BATTLE CREEK, Mich. (WOOD) — President Joe Biden says he’s “troubled” that Kellogg’s is looking to replace striking workers.

After the Bakery, Confectionery, Tobacco Workers and Grain Millers International Union voted to reject a tentative agreement with Kellogg’s, the company announced it is looking to hire replacement employees.

“Collective bargaining is an essential tool to protect the rights of workers that should be free from threats and intimidation from employers,” Biden said in a statement released Friday.

He said he is “deeply troubled” by the reports of Kellogg’s plans to replace striking workers.

“Permanently replacing striking workers is an existential attack on the union and its members’ jobs and livelihoods,” Biden said.

Biden said collective bargaining plays a critical role for workers having a voice and that “unions built the middle class of this country.”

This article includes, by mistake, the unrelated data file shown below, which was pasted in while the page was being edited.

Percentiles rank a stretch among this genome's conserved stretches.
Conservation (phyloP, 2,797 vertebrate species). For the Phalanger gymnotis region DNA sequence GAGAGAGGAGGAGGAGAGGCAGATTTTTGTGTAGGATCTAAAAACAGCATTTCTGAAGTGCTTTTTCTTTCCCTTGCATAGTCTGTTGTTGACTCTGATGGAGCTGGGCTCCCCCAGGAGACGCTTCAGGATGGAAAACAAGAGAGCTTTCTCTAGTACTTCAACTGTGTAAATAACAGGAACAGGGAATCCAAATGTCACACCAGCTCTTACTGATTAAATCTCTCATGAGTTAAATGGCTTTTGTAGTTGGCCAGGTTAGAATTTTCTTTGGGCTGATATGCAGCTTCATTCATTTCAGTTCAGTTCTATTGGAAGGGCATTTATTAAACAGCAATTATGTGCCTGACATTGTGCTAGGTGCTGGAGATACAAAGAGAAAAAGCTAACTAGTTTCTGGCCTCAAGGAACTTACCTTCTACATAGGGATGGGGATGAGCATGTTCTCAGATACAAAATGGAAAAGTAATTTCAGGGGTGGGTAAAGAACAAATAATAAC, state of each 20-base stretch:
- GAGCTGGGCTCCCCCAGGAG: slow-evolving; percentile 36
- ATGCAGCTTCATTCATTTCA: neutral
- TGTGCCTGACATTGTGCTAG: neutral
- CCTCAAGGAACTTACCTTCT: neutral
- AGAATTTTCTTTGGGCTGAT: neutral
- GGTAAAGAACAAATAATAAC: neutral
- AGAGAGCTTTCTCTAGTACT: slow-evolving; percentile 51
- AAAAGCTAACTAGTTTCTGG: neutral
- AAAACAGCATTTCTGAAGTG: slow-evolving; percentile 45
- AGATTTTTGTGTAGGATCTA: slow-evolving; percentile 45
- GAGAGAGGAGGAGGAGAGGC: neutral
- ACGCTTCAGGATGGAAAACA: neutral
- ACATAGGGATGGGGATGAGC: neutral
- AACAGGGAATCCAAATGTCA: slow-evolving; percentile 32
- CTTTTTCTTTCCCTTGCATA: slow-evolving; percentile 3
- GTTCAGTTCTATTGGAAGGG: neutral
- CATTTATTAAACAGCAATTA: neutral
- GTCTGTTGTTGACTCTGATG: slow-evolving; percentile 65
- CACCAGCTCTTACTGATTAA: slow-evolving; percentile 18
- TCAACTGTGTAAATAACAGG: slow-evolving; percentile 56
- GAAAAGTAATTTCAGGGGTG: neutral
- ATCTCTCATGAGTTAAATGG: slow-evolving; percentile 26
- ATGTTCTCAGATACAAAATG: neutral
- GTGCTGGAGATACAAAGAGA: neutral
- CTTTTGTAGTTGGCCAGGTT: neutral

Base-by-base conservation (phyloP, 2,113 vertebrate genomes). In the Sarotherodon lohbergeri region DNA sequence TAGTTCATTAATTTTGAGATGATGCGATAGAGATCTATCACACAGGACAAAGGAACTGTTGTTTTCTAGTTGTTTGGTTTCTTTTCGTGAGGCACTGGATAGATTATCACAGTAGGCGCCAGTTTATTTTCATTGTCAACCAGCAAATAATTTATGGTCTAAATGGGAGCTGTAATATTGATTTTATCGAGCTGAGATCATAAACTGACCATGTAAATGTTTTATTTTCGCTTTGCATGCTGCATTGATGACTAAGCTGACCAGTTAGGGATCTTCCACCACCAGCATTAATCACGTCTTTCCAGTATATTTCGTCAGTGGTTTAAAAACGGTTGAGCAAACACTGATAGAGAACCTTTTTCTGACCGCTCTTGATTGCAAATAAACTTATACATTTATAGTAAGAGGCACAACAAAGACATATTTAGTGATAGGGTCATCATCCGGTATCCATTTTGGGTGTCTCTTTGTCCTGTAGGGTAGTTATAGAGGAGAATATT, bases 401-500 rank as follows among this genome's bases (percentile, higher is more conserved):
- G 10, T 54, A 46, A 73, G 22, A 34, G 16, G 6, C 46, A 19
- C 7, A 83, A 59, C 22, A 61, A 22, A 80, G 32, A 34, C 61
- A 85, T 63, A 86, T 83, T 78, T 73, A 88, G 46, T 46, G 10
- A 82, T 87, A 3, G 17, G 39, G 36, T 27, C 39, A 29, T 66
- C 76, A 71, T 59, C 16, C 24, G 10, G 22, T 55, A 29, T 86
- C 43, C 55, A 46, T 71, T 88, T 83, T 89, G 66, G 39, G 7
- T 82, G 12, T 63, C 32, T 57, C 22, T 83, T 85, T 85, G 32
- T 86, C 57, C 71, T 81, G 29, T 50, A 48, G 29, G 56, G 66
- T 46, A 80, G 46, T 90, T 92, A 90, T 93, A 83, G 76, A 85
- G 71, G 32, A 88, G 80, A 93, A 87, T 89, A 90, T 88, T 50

“I urge employers and unions to commit fully to the challenging task of working out their differences at the bargaining table in a manner that fairly advances both parties’ interests,” Biden said.

About 1,400 workers at seven Kellogg’s cereal plans in Battle Creek, Pennsylvania, Nebraska and Tennessee have been striking since Oct. 5.

When no deal was reached, Kellogg North America President Chris Hood said that the company will take the necessary steps to ensure that business continues.

“After 19 negotiation sessions in 2021, and still no deal reached, we will continue to focus on moving forward to operate our business,” Hood said on Tuesday. “The prolonged work stoppage has left us no choice but to continue executing the next phase of our contingency plan including hiring replacement employees in positions vacated by striking workers.”

The company has not said how many replacement employees it is looking to hire or when that process will begin.